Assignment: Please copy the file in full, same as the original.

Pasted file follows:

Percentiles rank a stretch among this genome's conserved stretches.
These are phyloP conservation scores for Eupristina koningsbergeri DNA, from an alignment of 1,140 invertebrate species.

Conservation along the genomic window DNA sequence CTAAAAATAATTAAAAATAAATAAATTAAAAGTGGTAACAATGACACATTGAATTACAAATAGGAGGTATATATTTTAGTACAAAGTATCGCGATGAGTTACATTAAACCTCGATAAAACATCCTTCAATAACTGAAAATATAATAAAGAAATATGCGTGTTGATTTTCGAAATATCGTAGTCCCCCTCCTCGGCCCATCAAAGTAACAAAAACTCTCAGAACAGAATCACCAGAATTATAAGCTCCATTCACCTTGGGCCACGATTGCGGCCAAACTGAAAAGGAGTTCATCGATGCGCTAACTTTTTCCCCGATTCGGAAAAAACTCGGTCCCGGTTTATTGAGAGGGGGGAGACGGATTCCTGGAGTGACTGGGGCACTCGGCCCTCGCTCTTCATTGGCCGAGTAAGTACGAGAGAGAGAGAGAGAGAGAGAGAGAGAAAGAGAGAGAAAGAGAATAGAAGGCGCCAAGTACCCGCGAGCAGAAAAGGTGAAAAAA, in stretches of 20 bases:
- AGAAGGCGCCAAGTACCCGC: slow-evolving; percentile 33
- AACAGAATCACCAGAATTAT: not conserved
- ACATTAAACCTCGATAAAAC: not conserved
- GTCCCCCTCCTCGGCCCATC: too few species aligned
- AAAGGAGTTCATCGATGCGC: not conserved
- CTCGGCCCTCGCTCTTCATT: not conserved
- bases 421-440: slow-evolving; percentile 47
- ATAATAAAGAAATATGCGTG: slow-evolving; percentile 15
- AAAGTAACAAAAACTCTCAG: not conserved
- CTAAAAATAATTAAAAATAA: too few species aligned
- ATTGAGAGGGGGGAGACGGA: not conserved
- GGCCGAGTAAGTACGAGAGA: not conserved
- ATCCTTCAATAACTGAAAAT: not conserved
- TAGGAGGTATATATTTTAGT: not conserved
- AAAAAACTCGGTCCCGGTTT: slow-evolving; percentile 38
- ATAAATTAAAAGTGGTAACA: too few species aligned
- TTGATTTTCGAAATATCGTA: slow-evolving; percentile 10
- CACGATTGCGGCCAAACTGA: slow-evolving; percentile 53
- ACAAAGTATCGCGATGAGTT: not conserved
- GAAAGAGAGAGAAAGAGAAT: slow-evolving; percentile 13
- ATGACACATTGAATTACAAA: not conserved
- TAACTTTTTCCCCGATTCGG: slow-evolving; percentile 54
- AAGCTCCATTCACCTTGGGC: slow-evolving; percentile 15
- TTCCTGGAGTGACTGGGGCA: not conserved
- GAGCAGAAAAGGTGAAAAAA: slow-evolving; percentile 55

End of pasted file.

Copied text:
Percentiles rank a stretch among this genome's conserved stretches.
These are phyloP conservation scores for Eupristina koningsbergeri DNA, from an alignment of 1,140 invertebrate species.

Conservation along the genomic window DNA sequence CTAAAAATAATTAAAAATAAATAAATTAAAAGTGGTAACAATGACACATTGAATTACAAATAGGAGGTATATATTTTAGTACAAAGTATCGCGATGAGTTACATTAAACCTCGATAAAACATCCTTCAATAACTGAAAATATAATAAAGAAATATGCGTGTTGATTTTCGAAATATCGTAGTCCCCCTCCTCGGCCCATCAAAGTAACAAAAACTCTCAGAACAGAATCACCAGAATTATAAGCTCCATTCACCTTGGGCCACGATTGCGGCCAAACTGAAAAGGAGTTCATCGATGCGCTAACTTTTTCCCCGATTCGGAAAAAACTCGGTCCCGGTTTATTGAGAGGGGGGAGACGGATTCCTGGAGTGACTGGGGCACTCGGCCCTCGCTCTTCATTGGCCGAGTAAGTACGAGAGAGAGAGAGAGAGAGAGAGAGAGAAAGAGAGAGAAAGAGAATAGAAGGCGCCAAGTACCCGCGAGCAGAAAAGGTGAAAAAA, in stretches of 20 bases:
- AGAAGGCGCCAAGTACCCGC: slow-evolving; percentile 33
- AACAGAATCACCAGAATTAT: not conserved
- ACATTAAACCTCGATAAAAC: not conserved
- GTCCCCCTCCTCGGCCCATC: too few species aligned
- AAAGGAGTTCATCGATGCGC: not conserved
- CTCGGCCCTCGCTCTTCATT: not conserved
- bases 421-440: slow-evolving; percentile 47
- ATAATAAAGAAATATGCGTG: slow-evolving; percentile 15
- AAAGTAACAAAAACTCTCAG: not conserved
- CTAAAAATAATTAAAAATAA: too few species aligned
- ATTGAGAGGGGGGAGACGGA: not conserved
- GGCCGAGTAAGTACGAGAGA: not conserved
- ATCCTTCAATAACTGAAAAT: not conserved
- TAGGAGGTATATATTTTAGT: not conserved
- AAAAAACTCGGTCCCGGTTT: slow-evolving; percentile 38
- ATAAATTAAAAGTGGTAACA: too few species aligned
- TTGATTTTCGAAATATCGTA: slow-evolving; percentile 10
- CACGATTGCGGCCAAACTGA: slow-evolving; percentile 53
- ACAAAGTATCGCGATGAGTT: not conserved
- GAAAGAGAGAGAAAGAGAAT: slow-evolving; percentile 13
- ATGACACATTGAATTACAAA: not conserved
- TAACTTTTTCCCCGATTCGG: slow-evolving; percentile 54
- AAGCTCCATTCACCTTGGGC: slow-evolving; percentile 15
- TTCCTGGAGTGACTGGGGCA: not conserved
- GAGCAGAAAAGGTGAAAAAA: slow-evolving; percentile 55